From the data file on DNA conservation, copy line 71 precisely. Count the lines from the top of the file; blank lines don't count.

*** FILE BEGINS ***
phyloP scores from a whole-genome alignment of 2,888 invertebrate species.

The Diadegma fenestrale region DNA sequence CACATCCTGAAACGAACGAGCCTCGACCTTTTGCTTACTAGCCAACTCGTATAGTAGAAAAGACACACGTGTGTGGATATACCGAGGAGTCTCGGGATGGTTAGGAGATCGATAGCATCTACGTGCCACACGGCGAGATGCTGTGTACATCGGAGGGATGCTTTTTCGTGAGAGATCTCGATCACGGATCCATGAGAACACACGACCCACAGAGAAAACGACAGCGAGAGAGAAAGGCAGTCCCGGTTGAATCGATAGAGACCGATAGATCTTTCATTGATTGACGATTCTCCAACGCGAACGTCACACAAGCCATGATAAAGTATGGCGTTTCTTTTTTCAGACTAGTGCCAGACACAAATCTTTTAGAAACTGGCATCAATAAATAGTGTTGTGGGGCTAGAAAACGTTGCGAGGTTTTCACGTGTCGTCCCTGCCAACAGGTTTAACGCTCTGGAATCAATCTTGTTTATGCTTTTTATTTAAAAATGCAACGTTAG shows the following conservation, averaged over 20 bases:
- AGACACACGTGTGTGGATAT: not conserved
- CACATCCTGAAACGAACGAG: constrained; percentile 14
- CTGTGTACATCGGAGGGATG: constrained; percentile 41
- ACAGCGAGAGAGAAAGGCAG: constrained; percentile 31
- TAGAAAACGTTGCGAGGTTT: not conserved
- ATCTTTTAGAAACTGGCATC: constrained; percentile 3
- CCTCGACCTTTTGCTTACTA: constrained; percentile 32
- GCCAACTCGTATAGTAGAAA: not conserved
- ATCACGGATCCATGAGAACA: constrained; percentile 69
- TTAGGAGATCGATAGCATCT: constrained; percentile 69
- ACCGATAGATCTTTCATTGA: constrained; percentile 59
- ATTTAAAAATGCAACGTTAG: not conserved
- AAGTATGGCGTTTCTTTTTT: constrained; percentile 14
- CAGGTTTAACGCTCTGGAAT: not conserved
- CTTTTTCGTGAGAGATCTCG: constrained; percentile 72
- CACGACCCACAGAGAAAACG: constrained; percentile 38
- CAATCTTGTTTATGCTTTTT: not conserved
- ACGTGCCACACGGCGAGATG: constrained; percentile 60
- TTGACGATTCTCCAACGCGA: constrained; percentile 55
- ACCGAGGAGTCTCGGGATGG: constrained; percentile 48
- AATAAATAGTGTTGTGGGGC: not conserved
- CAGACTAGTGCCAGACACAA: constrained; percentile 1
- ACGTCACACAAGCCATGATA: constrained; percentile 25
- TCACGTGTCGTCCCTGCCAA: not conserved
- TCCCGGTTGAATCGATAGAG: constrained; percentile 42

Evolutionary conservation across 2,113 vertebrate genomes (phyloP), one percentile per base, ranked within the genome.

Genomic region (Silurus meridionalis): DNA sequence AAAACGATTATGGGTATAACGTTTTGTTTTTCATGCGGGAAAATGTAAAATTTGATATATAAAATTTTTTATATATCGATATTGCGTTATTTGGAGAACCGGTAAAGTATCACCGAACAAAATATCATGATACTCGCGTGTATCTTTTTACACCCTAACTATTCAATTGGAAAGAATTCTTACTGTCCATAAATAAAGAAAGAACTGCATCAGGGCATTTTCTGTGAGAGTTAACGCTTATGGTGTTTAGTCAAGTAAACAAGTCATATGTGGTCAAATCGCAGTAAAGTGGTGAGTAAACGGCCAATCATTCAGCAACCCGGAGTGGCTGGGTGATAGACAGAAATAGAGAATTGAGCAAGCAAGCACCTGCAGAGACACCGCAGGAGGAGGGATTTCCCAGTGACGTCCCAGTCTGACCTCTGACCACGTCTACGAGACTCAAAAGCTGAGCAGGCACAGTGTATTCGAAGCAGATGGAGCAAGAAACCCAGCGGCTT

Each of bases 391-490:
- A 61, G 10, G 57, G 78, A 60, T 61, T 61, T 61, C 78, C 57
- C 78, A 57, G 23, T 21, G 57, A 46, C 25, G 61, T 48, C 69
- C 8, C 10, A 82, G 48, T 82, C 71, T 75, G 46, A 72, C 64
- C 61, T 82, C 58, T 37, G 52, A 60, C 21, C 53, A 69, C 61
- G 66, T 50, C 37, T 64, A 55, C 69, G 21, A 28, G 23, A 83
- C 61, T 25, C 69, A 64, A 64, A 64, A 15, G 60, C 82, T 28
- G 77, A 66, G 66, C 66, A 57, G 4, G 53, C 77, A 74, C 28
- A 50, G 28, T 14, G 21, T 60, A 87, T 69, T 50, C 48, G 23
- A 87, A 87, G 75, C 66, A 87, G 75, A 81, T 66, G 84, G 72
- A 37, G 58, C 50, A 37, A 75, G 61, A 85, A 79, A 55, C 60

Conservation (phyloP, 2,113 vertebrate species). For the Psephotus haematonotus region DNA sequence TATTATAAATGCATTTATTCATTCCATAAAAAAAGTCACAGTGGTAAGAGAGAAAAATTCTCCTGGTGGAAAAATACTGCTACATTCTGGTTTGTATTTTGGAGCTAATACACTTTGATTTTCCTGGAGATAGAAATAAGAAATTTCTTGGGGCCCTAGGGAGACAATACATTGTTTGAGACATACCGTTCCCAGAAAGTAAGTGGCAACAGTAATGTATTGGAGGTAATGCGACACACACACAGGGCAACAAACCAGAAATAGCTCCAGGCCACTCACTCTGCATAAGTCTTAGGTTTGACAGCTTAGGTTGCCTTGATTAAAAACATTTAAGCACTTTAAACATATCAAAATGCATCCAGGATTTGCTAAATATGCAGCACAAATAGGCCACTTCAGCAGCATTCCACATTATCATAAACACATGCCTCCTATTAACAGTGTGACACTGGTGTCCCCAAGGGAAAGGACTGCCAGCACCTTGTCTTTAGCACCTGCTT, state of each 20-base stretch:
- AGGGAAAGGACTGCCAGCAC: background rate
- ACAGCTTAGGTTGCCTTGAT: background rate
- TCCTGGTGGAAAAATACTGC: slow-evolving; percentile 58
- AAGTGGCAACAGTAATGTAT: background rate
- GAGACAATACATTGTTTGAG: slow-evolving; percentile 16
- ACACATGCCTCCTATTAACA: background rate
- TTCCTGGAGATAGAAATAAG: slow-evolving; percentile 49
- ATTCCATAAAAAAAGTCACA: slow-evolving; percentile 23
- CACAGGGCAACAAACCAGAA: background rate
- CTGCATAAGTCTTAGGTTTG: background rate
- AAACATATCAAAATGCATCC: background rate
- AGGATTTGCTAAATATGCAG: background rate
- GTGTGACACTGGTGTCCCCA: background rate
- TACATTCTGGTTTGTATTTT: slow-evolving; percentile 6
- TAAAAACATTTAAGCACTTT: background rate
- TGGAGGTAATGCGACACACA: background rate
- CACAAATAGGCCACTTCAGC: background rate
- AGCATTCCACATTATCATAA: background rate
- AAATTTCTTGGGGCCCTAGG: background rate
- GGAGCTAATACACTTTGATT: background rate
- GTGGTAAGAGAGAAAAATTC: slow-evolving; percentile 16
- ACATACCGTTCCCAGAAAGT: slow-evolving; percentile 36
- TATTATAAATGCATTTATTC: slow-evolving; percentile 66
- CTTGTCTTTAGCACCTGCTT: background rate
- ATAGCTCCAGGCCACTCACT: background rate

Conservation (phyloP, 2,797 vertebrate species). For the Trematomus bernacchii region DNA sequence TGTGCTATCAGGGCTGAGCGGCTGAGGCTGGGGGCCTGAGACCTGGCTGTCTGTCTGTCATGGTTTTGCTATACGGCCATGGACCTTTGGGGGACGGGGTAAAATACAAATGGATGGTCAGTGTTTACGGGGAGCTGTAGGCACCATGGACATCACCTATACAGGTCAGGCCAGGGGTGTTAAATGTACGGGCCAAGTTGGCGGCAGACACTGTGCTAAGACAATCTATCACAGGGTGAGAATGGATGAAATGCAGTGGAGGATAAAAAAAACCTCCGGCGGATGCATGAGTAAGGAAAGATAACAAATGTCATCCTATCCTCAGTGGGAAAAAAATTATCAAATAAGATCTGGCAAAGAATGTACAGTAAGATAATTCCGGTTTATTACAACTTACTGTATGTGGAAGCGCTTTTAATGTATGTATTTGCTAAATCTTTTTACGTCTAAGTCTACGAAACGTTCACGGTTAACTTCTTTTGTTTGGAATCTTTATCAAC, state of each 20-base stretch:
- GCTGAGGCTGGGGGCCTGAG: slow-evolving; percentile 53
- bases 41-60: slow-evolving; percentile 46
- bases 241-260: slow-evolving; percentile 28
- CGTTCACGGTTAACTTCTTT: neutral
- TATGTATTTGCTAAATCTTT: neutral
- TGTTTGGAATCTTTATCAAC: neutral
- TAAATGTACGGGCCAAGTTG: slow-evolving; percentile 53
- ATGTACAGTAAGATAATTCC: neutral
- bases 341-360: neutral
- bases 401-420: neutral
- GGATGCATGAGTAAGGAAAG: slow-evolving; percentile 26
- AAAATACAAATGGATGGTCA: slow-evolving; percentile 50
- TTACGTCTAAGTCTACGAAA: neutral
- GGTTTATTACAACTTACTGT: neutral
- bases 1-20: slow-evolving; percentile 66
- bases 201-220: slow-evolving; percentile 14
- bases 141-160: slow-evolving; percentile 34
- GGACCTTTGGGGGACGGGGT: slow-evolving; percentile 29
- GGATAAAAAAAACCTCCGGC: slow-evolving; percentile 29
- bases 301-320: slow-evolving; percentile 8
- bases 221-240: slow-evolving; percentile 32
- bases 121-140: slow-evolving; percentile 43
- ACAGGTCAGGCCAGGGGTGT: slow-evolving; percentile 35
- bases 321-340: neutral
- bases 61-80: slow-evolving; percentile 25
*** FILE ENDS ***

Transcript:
- CGTTCACGGTTAACTTCTTT: neutral